How the Su-57 accident will affect the export of new fighters: in the wake of the event in the Khabarovsk Territory
On December 24, 2019, the fifth generation fighter T-50 (Su-57) crashed in the Khabarovsk Territory. The car fell 110 km from the Dzemgi airfield, which is used by the Gagarin Aircraft Plant. The pilot ejected and was evacuated.
Naturally, the crash of a new Russian aircraft could not fail to attract the attention of foreign media. Although the fallen Su-57 was not a military aircraft, but belonged to the aircraft factory. The National Interest publication published a separate article “Why did the Russian Su-57 crash?” In which it tried not only to find out the reasons for what happened, but to establish whether the program for creating a fifth-generation Russian fighter would be in jeopardy.
Indeed, the accident immediately left many questions. Firstly, it was the first such accident with a fifth-generation fighter. Prior to that, all similar aircraft successfully passed tests, and nothing happened to them.
Secondly, the picture of the incident is noteworthy. During testing, the plane went into a tailspin, the pilot tried to restore manual control, but he did not succeed. As a result, the pilot catapulted and, fortunately, was not injured. But the plane crashed into the ground and exploded.
Thus, the car was completely destroyed. And this is a few days before the new aircraft was supposed to enter the service in the military unit. Naturally, the circumstances of the accident are now being thoroughly investigated by a special military commission.
The new aircraft has a multi-level system of protection against entering critical flight mode, including uncontrolled rotation. Just one button, in theory, you need to press the pilot to level the flight of his winged car. But problems with the engine and fuel system, as well as the pilot’s mistake, are not excluded. Indeed, it takes time to master a complex control system for a new aircraft.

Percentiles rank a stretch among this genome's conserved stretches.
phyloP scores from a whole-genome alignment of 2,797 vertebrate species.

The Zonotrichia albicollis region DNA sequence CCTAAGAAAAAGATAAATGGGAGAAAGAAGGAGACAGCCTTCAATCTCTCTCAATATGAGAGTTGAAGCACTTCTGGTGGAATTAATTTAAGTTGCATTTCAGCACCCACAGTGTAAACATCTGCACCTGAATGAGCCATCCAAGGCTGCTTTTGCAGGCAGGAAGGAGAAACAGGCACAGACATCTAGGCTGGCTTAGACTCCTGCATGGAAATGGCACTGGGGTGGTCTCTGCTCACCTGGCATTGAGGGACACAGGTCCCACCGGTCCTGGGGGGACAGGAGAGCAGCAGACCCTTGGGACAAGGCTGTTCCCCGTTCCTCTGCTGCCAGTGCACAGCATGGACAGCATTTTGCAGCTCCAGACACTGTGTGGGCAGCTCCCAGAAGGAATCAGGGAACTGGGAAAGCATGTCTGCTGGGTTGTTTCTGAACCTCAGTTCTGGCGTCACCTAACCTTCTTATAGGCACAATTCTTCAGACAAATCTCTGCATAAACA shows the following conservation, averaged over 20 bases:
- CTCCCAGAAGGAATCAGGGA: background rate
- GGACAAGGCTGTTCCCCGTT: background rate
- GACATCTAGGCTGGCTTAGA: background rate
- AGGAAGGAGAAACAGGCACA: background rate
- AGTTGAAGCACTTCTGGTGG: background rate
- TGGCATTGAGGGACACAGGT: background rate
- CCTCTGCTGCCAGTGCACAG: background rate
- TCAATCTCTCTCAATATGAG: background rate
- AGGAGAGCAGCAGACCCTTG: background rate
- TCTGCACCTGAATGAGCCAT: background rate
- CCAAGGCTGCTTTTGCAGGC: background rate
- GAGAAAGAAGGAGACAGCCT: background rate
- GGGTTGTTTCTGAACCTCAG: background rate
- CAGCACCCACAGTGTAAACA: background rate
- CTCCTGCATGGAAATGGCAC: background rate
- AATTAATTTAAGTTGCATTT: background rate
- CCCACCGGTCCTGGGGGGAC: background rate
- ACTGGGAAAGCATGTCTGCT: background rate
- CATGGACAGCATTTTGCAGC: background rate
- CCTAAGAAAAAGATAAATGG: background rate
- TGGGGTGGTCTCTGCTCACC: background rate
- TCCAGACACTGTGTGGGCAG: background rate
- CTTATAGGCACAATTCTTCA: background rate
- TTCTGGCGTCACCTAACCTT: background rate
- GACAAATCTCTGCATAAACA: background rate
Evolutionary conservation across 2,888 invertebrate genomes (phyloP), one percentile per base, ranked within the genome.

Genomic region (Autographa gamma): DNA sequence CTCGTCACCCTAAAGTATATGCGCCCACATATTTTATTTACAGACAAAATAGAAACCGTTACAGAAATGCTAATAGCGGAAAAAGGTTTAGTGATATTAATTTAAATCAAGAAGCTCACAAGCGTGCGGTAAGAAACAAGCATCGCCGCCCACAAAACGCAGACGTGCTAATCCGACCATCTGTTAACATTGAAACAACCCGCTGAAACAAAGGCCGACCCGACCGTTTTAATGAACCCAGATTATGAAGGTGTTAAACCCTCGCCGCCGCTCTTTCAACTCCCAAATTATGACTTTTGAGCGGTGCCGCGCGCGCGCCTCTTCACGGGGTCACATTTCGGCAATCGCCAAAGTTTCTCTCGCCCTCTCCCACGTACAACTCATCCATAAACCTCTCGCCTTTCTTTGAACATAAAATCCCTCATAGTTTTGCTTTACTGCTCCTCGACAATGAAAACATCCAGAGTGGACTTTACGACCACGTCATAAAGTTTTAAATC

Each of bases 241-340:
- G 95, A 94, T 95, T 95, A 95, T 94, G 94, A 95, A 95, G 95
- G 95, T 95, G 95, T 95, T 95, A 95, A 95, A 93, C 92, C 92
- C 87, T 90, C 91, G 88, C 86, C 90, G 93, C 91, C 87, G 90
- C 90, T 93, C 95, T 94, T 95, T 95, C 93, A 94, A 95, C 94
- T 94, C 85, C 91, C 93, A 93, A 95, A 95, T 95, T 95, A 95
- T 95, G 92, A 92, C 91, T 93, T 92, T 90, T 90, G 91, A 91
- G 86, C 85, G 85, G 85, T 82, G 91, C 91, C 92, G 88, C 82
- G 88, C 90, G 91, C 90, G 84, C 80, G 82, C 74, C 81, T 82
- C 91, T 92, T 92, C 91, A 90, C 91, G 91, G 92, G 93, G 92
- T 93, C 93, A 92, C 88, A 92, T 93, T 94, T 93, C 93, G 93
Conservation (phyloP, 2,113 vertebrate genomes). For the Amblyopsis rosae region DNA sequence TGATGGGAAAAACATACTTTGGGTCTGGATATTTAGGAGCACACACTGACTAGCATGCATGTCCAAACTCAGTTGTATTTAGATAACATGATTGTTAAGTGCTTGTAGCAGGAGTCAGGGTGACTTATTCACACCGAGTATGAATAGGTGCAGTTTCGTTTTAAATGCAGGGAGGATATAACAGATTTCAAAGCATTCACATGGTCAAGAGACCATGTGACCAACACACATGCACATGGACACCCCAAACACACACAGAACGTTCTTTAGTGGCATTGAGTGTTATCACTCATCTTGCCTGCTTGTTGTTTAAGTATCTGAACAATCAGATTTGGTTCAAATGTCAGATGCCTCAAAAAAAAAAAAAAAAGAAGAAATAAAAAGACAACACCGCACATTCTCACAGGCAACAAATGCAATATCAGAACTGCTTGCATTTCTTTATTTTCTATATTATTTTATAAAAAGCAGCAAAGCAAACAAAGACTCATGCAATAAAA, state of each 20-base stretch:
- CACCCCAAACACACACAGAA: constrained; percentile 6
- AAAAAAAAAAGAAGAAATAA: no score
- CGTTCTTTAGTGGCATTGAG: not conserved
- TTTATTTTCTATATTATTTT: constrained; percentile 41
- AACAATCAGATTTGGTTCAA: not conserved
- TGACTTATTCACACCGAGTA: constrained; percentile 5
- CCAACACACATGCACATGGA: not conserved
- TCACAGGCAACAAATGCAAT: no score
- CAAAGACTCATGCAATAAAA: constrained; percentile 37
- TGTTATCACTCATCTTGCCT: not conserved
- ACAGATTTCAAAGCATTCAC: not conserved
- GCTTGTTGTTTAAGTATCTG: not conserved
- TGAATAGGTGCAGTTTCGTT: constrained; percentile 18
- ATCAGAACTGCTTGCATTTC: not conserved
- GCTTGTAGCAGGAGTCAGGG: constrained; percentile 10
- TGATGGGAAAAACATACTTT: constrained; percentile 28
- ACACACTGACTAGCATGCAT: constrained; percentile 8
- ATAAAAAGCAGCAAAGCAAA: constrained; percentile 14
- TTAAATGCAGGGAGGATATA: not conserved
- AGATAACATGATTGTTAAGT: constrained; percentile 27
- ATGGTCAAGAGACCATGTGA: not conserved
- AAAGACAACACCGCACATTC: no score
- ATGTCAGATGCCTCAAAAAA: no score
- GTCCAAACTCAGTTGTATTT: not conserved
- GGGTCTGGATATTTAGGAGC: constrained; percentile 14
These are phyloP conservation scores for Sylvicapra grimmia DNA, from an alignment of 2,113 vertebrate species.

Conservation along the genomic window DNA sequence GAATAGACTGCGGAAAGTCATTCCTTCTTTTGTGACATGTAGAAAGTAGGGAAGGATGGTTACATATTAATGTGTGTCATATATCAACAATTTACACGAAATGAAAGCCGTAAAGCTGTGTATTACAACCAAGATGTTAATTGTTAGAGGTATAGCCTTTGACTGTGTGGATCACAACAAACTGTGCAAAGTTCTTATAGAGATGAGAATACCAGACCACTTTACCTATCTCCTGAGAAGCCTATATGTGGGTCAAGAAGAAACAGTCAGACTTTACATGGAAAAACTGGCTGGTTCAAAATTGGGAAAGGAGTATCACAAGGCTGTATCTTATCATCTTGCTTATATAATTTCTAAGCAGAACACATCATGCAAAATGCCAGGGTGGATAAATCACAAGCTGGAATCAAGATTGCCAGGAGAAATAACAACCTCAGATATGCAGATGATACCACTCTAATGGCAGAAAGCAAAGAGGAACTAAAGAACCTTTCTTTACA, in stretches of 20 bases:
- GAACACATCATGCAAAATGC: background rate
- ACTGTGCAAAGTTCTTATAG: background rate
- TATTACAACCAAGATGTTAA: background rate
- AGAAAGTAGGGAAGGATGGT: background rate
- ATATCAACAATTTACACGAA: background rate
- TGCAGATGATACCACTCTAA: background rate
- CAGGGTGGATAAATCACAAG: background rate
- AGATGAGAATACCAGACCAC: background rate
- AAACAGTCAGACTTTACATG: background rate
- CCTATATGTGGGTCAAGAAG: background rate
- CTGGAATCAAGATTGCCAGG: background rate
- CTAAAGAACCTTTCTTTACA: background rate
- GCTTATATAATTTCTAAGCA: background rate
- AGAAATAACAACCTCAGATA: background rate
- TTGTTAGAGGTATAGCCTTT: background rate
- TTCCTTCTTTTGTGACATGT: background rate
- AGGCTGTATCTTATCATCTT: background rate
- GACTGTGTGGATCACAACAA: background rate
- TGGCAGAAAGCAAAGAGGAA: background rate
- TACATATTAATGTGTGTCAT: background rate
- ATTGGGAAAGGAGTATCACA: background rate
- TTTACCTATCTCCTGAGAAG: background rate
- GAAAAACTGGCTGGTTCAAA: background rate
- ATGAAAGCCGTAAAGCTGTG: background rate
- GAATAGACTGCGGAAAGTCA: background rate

Of course, the author of The National Interest, Sebastian Roblin, was most interested in the question of whether the reduction in the supply of aircraft to the troops in the quantity that was planned would follow the accident in the Far East. Comparing the Su-57 with the American F-35 fighter, the magazine is trying to bring everything to the point that the American machine is more reliable, since the first F-35 crash occurred after more than a hundred Lockheed aircraft were already in operation.
However, Roblin makes a reservation that the Su-57 still develops a higher speed than the F-35, although the undoubted advantage of the latter is that it is designed to penetrate the enemy airspace, and the Su-57 is still called to dominate the sky over neutral or friendly territory.
Predicting possible problems with the implementation of the Su-57 program, the publication notes several key factors. First of all, this is a financial issue. Moscow, according to the author of the foreign media, supposedly does not have money to order more than 12 new generation aircraft, which indicates great financial problems.
Another hit on the program is the exit of India from India, which has always been considered one of the most important partners of Russia in the field of arms trade and military equipment. Despite the fact that the new aircraft was also offered to other important buyers - China and Algeria, as well as a new partner - Turkey, which had already bought the S-400 and for this lost the opportunity to acquire the American F-35 fighter, while the fate of foreign contracts remains unclear. If India, China, Algeria and, possibly, Turkey show interest in the latest fighter and order military vehicles from Russia, then the program will get a “new breath”.
The incident in the Khabarovsk Territory cast a shadow on the Su-57 control system, since now potential buyers may doubt that the aircraft control system has been improved to the maximum perfection. And, of course, it is in the interests of the manufacturer to carry out the necessary work on the errors, to identify the true causes of the accident, since technical malfunctions are one thing, and the human factor or fuel problems are another.